Now, exactly two years later, news of what might have brought the plane down surfaced. News which, if proved to be true, might shed another cone of shadow on the aeronautical industry.
According to Spanish media, citing the investigators, at the bottom of the crash lies a central computer system used to monitor technical problems in the aircraft. Apparently, that system was infected with malware, which prevented it from picking up the three technical problems which eventually led to the plane's crash.
According to the National Transportation Safety Board (NTSB), the plane took off from the Madrid airport with its flaps and slats retracted. Usually, such an event would cause audible alarms, but in this case, the systems which supply power to the take-off warning system failed.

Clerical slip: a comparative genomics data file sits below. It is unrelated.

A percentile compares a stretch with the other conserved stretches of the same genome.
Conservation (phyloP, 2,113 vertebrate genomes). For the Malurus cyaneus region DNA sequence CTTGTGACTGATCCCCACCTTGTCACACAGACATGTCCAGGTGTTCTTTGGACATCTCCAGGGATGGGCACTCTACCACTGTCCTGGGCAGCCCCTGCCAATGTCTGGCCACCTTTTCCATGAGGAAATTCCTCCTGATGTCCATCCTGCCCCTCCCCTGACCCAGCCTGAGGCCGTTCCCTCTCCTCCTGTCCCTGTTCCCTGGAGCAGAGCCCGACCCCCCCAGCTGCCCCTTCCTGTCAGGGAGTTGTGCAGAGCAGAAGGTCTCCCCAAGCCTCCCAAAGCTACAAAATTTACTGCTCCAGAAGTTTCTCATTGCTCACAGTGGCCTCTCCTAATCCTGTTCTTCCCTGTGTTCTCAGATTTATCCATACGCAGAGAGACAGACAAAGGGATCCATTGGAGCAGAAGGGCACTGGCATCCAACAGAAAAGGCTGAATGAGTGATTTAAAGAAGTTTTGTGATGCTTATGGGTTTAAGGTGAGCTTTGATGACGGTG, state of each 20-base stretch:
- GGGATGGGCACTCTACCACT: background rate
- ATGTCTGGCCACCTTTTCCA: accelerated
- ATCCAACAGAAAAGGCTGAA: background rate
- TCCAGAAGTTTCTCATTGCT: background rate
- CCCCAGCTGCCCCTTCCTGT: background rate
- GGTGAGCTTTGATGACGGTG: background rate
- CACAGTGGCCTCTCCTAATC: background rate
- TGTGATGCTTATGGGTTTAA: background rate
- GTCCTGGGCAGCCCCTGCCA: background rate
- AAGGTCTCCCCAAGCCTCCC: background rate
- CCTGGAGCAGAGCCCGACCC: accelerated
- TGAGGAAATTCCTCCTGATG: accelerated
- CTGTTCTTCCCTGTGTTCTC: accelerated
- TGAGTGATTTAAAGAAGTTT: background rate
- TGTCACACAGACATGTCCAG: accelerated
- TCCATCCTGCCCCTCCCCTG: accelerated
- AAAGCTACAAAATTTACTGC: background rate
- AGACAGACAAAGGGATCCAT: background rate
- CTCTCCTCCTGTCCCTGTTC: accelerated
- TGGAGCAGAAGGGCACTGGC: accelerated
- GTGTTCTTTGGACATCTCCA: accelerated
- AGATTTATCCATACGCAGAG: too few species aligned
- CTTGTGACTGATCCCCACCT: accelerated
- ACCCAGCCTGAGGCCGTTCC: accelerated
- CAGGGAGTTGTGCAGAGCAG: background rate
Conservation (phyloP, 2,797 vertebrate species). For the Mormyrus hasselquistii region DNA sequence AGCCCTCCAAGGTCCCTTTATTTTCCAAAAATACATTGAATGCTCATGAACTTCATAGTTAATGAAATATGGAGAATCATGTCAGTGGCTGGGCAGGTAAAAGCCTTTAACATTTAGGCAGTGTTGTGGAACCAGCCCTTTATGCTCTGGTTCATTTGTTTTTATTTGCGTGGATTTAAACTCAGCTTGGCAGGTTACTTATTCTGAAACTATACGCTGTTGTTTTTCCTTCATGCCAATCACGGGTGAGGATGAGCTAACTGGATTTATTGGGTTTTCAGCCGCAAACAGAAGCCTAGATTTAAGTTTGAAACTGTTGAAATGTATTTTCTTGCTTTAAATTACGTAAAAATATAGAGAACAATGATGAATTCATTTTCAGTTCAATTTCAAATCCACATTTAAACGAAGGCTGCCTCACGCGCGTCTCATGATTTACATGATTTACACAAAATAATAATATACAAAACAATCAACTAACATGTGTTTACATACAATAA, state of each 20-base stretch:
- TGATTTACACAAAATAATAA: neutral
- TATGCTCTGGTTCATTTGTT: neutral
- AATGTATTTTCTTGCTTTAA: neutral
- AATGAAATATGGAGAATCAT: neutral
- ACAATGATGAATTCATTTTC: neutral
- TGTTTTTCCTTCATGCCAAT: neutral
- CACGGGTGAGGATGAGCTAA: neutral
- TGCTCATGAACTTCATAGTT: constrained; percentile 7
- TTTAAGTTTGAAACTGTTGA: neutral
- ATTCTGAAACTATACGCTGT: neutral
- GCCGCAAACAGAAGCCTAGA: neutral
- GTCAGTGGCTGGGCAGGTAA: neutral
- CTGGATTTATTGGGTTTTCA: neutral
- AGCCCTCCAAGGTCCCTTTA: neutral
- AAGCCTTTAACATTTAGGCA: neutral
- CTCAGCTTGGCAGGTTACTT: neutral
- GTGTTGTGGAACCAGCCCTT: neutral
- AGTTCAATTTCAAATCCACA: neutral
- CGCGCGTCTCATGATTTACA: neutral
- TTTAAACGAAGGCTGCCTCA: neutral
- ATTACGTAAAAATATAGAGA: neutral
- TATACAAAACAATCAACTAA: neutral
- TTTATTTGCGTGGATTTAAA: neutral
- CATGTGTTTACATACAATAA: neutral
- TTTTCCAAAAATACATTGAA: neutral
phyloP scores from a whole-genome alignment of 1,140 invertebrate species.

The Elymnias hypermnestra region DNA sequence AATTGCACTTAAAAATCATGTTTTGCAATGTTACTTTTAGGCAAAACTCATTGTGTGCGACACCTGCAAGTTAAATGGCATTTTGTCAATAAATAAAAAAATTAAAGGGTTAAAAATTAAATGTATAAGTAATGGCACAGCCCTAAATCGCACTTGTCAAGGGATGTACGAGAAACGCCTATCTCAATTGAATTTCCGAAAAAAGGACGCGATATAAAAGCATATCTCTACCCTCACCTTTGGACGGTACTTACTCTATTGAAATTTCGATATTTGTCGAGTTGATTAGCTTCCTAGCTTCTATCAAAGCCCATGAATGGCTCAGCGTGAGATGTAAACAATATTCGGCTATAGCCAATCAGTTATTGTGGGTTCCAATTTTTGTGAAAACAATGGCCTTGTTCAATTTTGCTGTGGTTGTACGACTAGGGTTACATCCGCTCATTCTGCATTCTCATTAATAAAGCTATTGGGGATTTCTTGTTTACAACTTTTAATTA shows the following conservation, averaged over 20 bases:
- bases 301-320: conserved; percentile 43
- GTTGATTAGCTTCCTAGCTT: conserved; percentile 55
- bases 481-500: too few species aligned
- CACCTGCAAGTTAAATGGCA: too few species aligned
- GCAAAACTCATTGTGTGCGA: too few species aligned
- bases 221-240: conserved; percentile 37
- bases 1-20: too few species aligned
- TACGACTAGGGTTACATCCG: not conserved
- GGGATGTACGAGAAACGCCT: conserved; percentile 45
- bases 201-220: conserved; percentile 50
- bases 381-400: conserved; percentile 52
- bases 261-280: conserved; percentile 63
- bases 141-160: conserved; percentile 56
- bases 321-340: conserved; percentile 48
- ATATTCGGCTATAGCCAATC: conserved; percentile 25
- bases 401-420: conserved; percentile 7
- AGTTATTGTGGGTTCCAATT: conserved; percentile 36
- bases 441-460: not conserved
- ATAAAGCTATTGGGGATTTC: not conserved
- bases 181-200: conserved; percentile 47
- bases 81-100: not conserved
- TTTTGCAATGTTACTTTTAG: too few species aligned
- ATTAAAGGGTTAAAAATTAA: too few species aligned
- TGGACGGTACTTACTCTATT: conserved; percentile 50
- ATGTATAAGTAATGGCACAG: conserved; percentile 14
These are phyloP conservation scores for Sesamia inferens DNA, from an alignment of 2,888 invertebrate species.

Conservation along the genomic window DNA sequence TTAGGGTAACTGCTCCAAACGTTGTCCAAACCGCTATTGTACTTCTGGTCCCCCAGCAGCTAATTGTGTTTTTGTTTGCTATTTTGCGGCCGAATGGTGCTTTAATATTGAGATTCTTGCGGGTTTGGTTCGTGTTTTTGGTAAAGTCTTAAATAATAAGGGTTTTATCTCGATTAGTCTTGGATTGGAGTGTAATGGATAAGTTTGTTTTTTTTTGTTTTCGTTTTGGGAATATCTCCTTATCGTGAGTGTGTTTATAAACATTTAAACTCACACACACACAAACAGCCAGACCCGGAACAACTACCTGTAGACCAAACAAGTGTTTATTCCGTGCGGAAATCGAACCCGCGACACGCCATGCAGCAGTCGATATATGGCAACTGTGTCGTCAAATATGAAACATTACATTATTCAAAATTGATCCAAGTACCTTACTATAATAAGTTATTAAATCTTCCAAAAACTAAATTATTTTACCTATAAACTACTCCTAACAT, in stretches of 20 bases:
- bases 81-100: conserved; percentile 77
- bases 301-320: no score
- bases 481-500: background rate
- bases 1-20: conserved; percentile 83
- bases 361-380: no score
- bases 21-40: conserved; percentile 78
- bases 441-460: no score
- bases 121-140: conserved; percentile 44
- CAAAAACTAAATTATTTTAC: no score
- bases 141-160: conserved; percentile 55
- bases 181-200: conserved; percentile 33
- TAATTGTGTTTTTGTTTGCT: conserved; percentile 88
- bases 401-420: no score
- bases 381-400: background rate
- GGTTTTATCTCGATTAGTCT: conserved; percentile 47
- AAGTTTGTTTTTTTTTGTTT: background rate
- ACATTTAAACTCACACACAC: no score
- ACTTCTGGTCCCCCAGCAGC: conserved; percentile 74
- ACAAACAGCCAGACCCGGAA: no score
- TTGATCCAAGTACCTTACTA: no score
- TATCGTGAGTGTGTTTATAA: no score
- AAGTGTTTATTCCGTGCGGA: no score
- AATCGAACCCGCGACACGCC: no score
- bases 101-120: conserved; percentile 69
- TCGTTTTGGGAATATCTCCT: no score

According to livescience.com, citing head threat researcher at Trend Micro, Jamz Yaneeza, the malware has been classified as a Trojan horse. It could have been brought into the plane's systems in several ways.
This doesn't mean however the malware was placed intentionally. Mikko Hyppönen, the head of the research department at security firm F-Secure, says it's likely the malware was not intended for the plane either.
"Over the years, we have seen real-world infrastructure affected by computer problems. In most cases, this has been just a side effect; the malware behind the problem wasn't trying to take systems down, it just did," he was quoted as saying by v3.co.uk.